Dressed in their Sunday best, straight-backed and solemn-faced, the family in the photograph appears the epitome of working class respectability. Taken around 1913, the picture shows Annie Baker, her husband Arthur and their daughter Florence. There is a look of calm innocence in their eyes, and perhaps this is why I have always found the photograph so haunting. The Baker family could have no idea of the calamity which lay ahead.
I first came across the names Annie and Arthur Baker in 1997 when I was researching a newspaper feature about a First World War love story which ended in a murder trial. Decades-old documents relating to the case had just been released by the National Archives, and events which had remained buried for generations were now in the public realm again.
The archive papers – letters, police reports and witness statements – detailed Annie and Arthur’s lives. They married in 1912 and lived in Poplar, east London. Florence was born later that year and by February 1914 Florence had a brother, also called Arthur. War was declared that August, and Annie’s husband enlisted in the Poplar and Stepney Rifles. Soon after he left for the front, Annie found work as a waitress in a café at Millwall Dock. There she met Richard Luck, a labourer at a nearby shipyard. The attraction was immediate, and it was mutual. ‘I have loved this man and he has loved me from the first time I met him,’ wrote Annie.
My immediate reaction on hearing this story was not wholly sympathetic. Annie had betrayed her husband; worse, she had betrayed him while he was away fighting, risking his life to protect his family. How could she have succumbed to such a dangerous temptation? But equally I felt it was wrong to rush to judgement. Annie seemed like a character worthy of any Thomas Hardy novel – intelligent, passionate, doomed. I was curious to find out more, and to put her story into context.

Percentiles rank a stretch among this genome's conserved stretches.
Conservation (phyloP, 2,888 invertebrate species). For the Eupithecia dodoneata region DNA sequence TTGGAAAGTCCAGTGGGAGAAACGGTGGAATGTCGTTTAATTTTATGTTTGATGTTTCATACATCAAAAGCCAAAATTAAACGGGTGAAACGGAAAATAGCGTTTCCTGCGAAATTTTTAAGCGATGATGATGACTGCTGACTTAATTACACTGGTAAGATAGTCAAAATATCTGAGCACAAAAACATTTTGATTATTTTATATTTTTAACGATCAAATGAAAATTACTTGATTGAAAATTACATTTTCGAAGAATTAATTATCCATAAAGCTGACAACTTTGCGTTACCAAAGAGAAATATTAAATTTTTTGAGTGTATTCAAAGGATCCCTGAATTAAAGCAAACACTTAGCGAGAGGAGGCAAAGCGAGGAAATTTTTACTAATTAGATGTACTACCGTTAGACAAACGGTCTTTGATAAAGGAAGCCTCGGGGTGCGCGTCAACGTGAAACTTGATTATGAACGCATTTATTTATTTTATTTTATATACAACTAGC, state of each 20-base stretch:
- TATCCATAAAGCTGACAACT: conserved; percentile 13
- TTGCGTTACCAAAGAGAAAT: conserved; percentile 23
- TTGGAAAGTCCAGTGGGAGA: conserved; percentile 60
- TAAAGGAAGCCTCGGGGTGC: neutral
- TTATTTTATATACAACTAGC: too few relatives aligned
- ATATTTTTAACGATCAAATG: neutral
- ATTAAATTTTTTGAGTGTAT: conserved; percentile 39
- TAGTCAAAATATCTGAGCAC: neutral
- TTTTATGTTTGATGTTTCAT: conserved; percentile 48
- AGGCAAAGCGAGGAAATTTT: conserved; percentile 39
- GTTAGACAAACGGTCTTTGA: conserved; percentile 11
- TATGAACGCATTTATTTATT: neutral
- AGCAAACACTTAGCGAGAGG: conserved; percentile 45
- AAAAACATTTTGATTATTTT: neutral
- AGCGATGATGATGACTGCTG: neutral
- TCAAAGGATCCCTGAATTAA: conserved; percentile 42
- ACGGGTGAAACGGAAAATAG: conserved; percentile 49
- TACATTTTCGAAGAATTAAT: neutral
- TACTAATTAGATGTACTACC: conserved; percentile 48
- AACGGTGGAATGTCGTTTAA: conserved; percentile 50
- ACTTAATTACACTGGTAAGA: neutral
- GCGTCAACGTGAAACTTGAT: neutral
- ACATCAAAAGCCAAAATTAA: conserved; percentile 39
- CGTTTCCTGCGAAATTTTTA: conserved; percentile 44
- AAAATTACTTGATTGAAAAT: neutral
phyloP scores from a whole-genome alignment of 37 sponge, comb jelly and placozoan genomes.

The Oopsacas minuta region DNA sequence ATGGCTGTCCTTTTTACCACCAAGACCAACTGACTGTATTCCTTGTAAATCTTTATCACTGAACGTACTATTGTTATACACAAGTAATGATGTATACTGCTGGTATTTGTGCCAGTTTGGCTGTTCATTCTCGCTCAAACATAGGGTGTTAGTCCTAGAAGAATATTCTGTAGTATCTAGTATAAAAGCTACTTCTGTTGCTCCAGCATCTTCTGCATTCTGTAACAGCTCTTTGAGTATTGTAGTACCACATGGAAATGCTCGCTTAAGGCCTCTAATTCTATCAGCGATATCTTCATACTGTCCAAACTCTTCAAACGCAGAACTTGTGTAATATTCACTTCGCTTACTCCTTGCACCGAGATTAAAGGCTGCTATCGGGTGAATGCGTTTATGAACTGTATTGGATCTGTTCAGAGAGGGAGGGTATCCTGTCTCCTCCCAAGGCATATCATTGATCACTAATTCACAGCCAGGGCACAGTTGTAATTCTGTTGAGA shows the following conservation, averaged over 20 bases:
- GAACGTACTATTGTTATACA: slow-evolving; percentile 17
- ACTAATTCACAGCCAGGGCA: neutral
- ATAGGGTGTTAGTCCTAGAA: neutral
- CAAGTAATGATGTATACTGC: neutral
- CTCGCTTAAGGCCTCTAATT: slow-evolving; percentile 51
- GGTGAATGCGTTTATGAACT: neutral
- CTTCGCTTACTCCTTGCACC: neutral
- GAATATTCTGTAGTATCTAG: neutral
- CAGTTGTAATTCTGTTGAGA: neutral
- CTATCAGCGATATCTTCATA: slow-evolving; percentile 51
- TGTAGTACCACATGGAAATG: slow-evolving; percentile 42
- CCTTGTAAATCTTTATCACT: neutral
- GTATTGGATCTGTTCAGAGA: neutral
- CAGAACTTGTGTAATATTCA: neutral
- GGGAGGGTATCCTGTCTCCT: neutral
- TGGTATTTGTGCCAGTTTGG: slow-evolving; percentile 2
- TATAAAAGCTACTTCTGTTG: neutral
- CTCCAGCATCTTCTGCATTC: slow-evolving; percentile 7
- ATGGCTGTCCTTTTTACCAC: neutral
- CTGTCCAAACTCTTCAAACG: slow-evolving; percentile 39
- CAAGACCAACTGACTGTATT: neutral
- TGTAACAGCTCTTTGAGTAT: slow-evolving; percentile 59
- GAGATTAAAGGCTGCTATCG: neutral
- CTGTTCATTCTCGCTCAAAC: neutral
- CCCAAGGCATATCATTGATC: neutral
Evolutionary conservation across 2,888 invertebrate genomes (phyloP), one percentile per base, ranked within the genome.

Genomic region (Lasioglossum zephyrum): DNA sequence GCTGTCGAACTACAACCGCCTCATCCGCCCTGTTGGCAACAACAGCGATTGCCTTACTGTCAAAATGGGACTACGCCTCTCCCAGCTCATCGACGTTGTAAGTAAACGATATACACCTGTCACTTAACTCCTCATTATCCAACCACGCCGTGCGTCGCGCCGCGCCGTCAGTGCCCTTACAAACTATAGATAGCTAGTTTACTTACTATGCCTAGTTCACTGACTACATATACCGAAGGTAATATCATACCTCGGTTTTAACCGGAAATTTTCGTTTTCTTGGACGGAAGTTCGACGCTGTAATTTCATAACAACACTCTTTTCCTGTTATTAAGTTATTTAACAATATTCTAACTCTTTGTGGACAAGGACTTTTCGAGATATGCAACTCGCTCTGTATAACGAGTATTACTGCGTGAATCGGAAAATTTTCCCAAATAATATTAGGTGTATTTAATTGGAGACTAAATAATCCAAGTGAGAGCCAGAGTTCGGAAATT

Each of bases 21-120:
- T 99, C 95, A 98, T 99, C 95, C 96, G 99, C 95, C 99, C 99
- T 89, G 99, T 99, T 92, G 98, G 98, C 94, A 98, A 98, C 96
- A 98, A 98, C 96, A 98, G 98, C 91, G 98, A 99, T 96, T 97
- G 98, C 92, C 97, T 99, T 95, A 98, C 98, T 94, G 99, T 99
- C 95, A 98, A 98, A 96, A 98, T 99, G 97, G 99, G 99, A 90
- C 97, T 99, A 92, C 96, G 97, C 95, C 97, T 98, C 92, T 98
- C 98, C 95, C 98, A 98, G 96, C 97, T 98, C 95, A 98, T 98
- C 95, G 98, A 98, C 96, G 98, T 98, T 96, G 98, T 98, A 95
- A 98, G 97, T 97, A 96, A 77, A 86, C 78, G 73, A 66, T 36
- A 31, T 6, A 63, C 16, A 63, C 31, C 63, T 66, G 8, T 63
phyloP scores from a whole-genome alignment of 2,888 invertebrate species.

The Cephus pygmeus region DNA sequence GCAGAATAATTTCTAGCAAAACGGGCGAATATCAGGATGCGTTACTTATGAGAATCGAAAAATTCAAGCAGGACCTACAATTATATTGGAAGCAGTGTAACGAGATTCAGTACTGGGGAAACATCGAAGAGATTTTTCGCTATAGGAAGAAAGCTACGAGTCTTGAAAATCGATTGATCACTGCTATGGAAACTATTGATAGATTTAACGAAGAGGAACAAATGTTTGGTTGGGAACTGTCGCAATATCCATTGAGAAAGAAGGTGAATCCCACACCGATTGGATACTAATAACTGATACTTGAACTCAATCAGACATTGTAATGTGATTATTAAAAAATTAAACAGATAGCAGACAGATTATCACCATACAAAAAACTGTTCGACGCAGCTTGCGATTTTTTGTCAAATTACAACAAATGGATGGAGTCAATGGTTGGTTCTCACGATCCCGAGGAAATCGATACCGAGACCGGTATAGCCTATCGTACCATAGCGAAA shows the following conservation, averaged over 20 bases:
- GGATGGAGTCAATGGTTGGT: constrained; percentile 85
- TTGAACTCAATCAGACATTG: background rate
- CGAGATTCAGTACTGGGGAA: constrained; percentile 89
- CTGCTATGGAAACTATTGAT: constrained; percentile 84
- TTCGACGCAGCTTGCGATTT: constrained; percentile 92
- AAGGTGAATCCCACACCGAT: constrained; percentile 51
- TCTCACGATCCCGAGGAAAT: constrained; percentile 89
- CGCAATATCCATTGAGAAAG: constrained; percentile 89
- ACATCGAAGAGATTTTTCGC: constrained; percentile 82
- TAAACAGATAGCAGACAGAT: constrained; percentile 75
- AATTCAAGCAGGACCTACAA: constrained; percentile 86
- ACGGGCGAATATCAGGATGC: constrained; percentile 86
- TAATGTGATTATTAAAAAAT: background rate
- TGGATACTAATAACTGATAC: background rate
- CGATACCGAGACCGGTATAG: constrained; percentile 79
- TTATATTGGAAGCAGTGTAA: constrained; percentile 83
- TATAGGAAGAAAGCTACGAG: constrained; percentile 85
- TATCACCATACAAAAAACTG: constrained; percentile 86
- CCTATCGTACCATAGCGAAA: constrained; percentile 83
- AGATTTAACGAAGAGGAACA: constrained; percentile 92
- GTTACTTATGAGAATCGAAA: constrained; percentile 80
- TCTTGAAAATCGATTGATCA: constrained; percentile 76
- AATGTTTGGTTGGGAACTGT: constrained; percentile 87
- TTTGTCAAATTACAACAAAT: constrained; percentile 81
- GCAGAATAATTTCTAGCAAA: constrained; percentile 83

I spent many days trawling through census records and birth, death and marriage certificates in an attempt to track down any living relatives of Annie Baker. Eventually I found an address for Joan Ward, whom I believed to be the daughter of Annie’s son Arthur. I drove out to Essex one icy January afternoon, armed with the photocopied documents, steeling myself for the moment when I would turn up on Joan’s doorstep. How would she react when a journalist began asking questions about her family’s scandalous past?
I needn’t have worried. Joan welcomed me inside, and I liked her instantly. She was in her mid-forties; a friendly, intelligent Londoner who loved books and history. She knew that there had been a tragedy involving her grandmother, but the details had never been discussed openly within the family. She was astonished and moved to read the documents. Then came the all-important question: ‘Do you have any photographs of Annie and Arthur?’ ‘Oh yes,’ Joan replied. ‘There’s one taken when Auntie Florrie was a baby.’
As I looked at the photo I felt any judgement against Annie melt away. Here she was, a pale-faced and delicate young woman, her baby fidgeting on her lap and Arthur by her side, looking almost confused to have found himself at the photographer’s studio. Perhaps it was because I liked Joan so much, but I felt certain that Annie was not a bad woman; rather that she found herself taking extraordinary risks in extraordinary times. She made a mistake, and she was forced to pay. She was only twenty-six when her story came to its heartbreaking conclusion – exactly my age as I sat in Joan’s front room holding the photograph.
During my years as a journalist I’d written hundreds of stories, yet this one stayed with me long after the newspaper feature had been published. I moved away from London, had a family of my own, and still I found myself thinking about Annie and the desperate situation she found herself in. Finally, in 2010, I sat down to write Before the Fall, a fictionalised version of Annie’s story. I kept a copy of the photograph above my desk, and I looked at it every day.
When the novel found a publisher, I wrote to Joan Ward to tell her the news. She has been very supportive, and feels glad that her grandmother’s story has not been overlooked. In sharing this family photograph, Joan has helped to preserve a fragment of First World War history which might otherwise have been forgotten.
Juliet West is the author of BEFORE THE FALL, a devastating tale of love and betrayal set in London’s East End during the First World War.